BestChampagne had the pleasure of interviewing Mr. Jean-Pierre Cointreau President of Champagne Gosset. This much-admired House was founded in 1584, and is the oldest wine house in Champagne.
Acclaimed for prestige and distinction, Gosset is one of Champagne’s most recognisable and cherished names.
Jean-Pierre Cointreau was appointed President of Gosset in 2007
Best Champagne: The Gosset House is renowned to be the oldest in Champagne. How does its history shape its current style today?
Jean-Pierre Cointreau: Gosset is indeed the oldest wine house in Champagne.In 1584, the Gosset family was already in the wine business, although at the time producing still wines.
Hence we are first and foremost a wine house, before becoming a champagne producer.
Our House signature is to be recognized as a committed wine producer, not just a glamorous champagne producer.
Our brand, similarly to others in Champagne, wishes to distinguish itself not only for the grapes or vintages we release but for the specific style of our champagnes that derives from the skill of our cellar master and the wines he selects, to carefully assemble and produce beautiful cuvees.
Another decision in style is make champagne that does not undergo malolactic fermentation.
This is something that only few champagne houses do nowadays and that allows for producing wines that retain certain crispness and age a great deal longer.
To give you an example on average our cuvée Grande Réserve stays on lees for 4 years and half before being released.
BC: Your champagnes have hence a distinctive style, just like your bottles. What is the origin?
JPC: The origin of the Gosset bottle dates back to the XVIII century. It is slightly longer, with wider hips, and recalls an exclusive model that was among the house collection.
Several decades ago it was decided to bring this bottle back to life and make it the emblem of our champagne range. In this way we not only have a signature style for our wines, but also for our bottle.
Also on the habillage, where we use a collerette instead of the standard label. It is a very special way of presenting champagne, which is copyrighted.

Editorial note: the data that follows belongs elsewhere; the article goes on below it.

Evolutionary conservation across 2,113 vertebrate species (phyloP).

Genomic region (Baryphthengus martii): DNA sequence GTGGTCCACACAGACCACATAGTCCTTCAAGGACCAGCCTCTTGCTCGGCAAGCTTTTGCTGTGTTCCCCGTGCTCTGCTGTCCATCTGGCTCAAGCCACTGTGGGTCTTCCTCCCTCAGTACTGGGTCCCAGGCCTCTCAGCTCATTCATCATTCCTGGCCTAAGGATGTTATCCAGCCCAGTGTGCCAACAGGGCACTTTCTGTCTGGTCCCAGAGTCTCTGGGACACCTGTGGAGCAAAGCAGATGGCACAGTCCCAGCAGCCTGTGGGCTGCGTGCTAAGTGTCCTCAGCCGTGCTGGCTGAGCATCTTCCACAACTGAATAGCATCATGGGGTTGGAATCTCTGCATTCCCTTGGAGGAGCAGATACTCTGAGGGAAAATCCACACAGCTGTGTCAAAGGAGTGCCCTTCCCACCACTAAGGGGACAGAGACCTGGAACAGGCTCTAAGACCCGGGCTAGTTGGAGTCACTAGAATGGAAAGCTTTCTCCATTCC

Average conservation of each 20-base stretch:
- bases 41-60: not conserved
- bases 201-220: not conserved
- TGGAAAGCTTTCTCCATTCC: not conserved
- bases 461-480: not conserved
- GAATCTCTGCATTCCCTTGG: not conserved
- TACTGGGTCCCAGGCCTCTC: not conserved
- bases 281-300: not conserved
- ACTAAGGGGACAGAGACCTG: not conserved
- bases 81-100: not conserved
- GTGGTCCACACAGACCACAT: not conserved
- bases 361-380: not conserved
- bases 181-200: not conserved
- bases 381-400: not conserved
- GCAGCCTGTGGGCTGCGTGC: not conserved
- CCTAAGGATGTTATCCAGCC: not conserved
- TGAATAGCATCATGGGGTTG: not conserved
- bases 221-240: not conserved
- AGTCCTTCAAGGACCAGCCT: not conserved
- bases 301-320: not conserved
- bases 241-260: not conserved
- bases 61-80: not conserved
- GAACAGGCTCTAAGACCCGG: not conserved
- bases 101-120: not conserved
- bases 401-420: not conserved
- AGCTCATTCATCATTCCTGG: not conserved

It shows how Gosset is a brand which is made with care to our highest expectations and singles out connoisseurs of champagne.
Other champagne houses have recently decided to introduce distinctive bottles for their unique cuvées. It is necessary to introduce distinctive elements in the very same way that you dress chic for exceptional events.
We happy to see that others are following our path: it means that we were right before in being pioneers.
BC: Let’s talk business. Currently, the traditional export markets are stagnating. Champagne and new markets seem to be taking the relay. What are the markets of today and of the future for Gosset?
JPC: At Champagne Gosset we have entered many markets. We are distributed in more than 75 countries around the world; we still have a few more to enter.
Nevertheless; we sell a little over a million bottles, so we cannot go everywhere.
In addition, we are only distributed in carefully selected channels, therefore countries that have adapted to our type of distribution, with people that are looking for more specific, premium products, with an average selling price slightly higher than the rest.
Gosset champagne is a premium champagne; the mature champagne markets are our core. So clearly, this is the Western world and I would even say the countries of Western Europe.
Regarding exports outside EU, Russia, the Far East, North America and South America are developing markets.
BC: With your production a little more than one million bottles per year. What are your growth ambitions?
JPC: The quest for growth is always present because the one that does not goes ahead, goes back.
We must seek above all the development of clientele that is loyal to a brand of prestige and of course also being an association to pairing with food, i.e. a quality brand.
Besides, I’m not sure that the old school methods we use to produce our champagnes can be applied to companies that produce tens of millions of bottles.
We are particularly attached to our roots, our DNA, our know-how. Of course we want to develop our brand but with the certainty of the quality of the wines.
With developing markets who are increasingly seeking complex champagnes, our intention is to demonstrate to the customer that they can find increasing pleasure in discovering the different cuvées of the Gosset House.
BC: In your experience, what are the main challenges when explaining champagne in these markets?
JPC: The challenge of champagne is to explain the specificity of this product and explain in fact why champagne is unique.